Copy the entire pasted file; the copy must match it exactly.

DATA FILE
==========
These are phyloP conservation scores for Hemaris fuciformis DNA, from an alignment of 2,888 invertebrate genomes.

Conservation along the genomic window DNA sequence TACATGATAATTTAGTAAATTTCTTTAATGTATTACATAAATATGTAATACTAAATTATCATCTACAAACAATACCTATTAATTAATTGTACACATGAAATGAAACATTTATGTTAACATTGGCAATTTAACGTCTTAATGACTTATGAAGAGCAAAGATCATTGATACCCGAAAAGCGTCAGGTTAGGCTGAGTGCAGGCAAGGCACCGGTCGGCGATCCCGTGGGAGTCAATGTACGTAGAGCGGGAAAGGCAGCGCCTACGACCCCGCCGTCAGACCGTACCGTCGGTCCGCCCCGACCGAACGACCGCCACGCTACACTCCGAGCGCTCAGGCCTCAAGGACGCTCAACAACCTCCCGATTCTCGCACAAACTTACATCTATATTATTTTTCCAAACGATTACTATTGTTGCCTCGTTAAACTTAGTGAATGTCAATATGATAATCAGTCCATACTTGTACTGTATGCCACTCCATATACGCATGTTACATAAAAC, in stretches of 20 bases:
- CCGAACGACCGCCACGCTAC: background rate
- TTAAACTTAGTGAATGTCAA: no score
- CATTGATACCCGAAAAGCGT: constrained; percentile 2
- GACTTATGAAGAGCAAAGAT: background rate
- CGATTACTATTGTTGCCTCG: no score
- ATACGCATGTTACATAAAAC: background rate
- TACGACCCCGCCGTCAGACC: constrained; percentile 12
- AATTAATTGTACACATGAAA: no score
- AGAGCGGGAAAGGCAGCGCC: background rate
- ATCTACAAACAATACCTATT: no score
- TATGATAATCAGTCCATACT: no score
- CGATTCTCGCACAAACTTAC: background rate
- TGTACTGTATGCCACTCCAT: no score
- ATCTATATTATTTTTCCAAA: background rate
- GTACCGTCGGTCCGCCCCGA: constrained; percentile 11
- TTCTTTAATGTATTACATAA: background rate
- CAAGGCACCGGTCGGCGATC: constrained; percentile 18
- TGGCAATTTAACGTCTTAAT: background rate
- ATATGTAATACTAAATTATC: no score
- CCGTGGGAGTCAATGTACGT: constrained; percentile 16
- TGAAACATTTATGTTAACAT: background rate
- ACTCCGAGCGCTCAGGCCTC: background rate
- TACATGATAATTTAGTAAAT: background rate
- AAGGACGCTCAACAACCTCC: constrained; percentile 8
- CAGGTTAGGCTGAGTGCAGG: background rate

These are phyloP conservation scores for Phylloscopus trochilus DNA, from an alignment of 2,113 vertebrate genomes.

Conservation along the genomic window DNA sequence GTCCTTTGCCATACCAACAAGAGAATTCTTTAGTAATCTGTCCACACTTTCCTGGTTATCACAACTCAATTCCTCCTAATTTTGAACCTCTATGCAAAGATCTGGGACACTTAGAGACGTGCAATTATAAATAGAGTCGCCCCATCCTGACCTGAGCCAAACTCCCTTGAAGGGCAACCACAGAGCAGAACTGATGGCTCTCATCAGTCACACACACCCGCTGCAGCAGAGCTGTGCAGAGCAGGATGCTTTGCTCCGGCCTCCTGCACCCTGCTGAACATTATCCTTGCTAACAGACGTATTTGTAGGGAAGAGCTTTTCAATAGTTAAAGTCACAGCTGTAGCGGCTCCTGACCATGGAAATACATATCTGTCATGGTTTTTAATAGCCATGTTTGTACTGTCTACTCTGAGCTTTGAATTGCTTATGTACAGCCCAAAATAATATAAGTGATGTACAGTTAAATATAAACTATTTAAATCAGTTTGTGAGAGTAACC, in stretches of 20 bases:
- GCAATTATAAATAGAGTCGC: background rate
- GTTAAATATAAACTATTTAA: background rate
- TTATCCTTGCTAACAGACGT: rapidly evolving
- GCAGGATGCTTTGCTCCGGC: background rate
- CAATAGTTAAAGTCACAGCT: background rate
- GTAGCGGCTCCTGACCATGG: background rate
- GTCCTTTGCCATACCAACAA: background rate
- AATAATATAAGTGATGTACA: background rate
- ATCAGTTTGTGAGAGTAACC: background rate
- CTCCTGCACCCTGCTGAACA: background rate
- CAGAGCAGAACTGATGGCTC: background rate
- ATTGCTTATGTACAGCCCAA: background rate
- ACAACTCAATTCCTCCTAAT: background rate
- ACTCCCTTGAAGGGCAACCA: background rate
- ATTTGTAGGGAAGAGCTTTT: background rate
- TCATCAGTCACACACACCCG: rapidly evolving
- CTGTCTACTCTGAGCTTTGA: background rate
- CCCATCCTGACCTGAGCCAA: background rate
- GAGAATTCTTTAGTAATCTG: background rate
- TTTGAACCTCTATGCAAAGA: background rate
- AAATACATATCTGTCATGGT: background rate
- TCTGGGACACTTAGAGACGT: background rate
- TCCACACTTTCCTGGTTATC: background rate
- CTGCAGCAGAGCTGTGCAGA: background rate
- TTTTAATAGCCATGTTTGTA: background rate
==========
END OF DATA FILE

These are phyloP conservation scores for Hemaris fuciformis DNA, from an alignment of 2,888 invertebrate genomes.

Conservation along the genomic window DNA sequence TACATGATAATTTAGTAAATTTCTTTAATGTATTACATAAATATGTAATACTAAATTATCATCTACAAACAATACCTATTAATTAATTGTACACATGAAATGAAACATTTATGTTAACATTGGCAATTTAACGTCTTAATGACTTATGAAGAGCAAAGATCATTGATACCCGAAAAGCGTCAGGTTAGGCTGAGTGCAGGCAAGGCACCGGTCGGCGATCCCGTGGGAGTCAATGTACGTAGAGCGGGAAAGGCAGCGCCTACGACCCCGCCGTCAGACCGTACCGTCGGTCCGCCCCGACCGAACGACCGCCACGCTACACTCCGAGCGCTCAGGCCTCAAGGACGCTCAACAACCTCCCGATTCTCGCACAAACTTACATCTATATTATTTTTCCAAACGATTACTATTGTTGCCTCGTTAAACTTAGTGAATGTCAATATGATAATCAGTCCATACTTGTACTGTATGCCACTCCATATACGCATGTTACATAAAAC, in stretches of 20 bases:
- CCGAACGACCGCCACGCTAC: background rate
- TTAAACTTAGTGAATGTCAA: no score
- CATTGATACCCGAAAAGCGT: constrained; percentile 2
- GACTTATGAAGAGCAAAGAT: background rate
- CGATTACTATTGTTGCCTCG: no score
- ATACGCATGTTACATAAAAC: background rate
- TACGACCCCGCCGTCAGACC: constrained; percentile 12
- AATTAATTGTACACATGAAA: no score
- AGAGCGGGAAAGGCAGCGCC: background rate
- ATCTACAAACAATACCTATT: no score
- TATGATAATCAGTCCATACT: no score
- CGATTCTCGCACAAACTTAC: background rate
- TGTACTGTATGCCACTCCAT: no score
- ATCTATATTATTTTTCCAAA: background rate
- GTACCGTCGGTCCGCCCCGA: constrained; percentile 11
- TTCTTTAATGTATTACATAA: background rate
- CAAGGCACCGGTCGGCGATC: constrained; percentile 18
- TGGCAATTTAACGTCTTAAT: background rate
- ATATGTAATACTAAATTATC: no score
- CCGTGGGAGTCAATGTACGT: constrained; percentile 16
- TGAAACATTTATGTTAACAT: background rate
- ACTCCGAGCGCTCAGGCCTC: background rate
- TACATGATAATTTAGTAAAT: background rate
- AAGGACGCTCAACAACCTCC: constrained; percentile 8
- CAGGTTAGGCTGAGTGCAGG: background rate

These are phyloP conservation scores for Phylloscopus trochilus DNA, from an alignment of 2,113 vertebrate genomes.

Conservation along the genomic window DNA sequence GTCCTTTGCCATACCAACAAGAGAATTCTTTAGTAATCTGTCCACACTTTCCTGGTTATCACAACTCAATTCCTCCTAATTTTGAACCTCTATGCAAAGATCTGGGACACTTAGAGACGTGCAATTATAAATAGAGTCGCCCCATCCTGACCTGAGCCAAACTCCCTTGAAGGGCAACCACAGAGCAGAACTGATGGCTCTCATCAGTCACACACACCCGCTGCAGCAGAGCTGTGCAGAGCAGGATGCTTTGCTCCGGCCTCCTGCACCCTGCTGAACATTATCCTTGCTAACAGACGTATTTGTAGGGAAGAGCTTTTCAATAGTTAAAGTCACAGCTGTAGCGGCTCCTGACCATGGAAATACATATCTGTCATGGTTTTTAATAGCCATGTTTGTACTGTCTACTCTGAGCTTTGAATTGCTTATGTACAGCCCAAAATAATATAAGTGATGTACAGTTAAATATAAACTATTTAAATCAGTTTGTGAGAGTAACC, in stretches of 20 bases:
- GCAATTATAAATAGAGTCGC: background rate
- GTTAAATATAAACTATTTAA: background rate
- TTATCCTTGCTAACAGACGT: rapidly evolving
- GCAGGATGCTTTGCTCCGGC: background rate
- CAATAGTTAAAGTCACAGCT: background rate
- GTAGCGGCTCCTGACCATGG: background rate
- GTCCTTTGCCATACCAACAA: background rate
- AATAATATAAGTGATGTACA: background rate
- ATCAGTTTGTGAGAGTAACC: background rate
- CTCCTGCACCCTGCTGAACA: background rate
- CAGAGCAGAACTGATGGCTC: background rate
- ATTGCTTATGTACAGCCCAA: background rate
- ACAACTCAATTCCTCCTAAT: background rate
- ACTCCCTTGAAGGGCAACCA: background rate
- ATTTGTAGGGAAGAGCTTTT: background rate
- TCATCAGTCACACACACCCG: rapidly evolving
- CTGTCTACTCTGAGCTTTGA: background rate
- CCCATCCTGACCTGAGCCAA: background rate
- GAGAATTCTTTAGTAATCTG: background rate
- TTTGAACCTCTATGCAAAGA: background rate
- AAATACATATCTGTCATGGT: background rate
- TCTGGGACACTTAGAGACGT: background rate
- TCCACACTTTCCTGGTTATC: background rate
- CTGCAGCAGAGCTGTGCAGA: background rate
- TTTTAATAGCCATGTTTGTA: background rate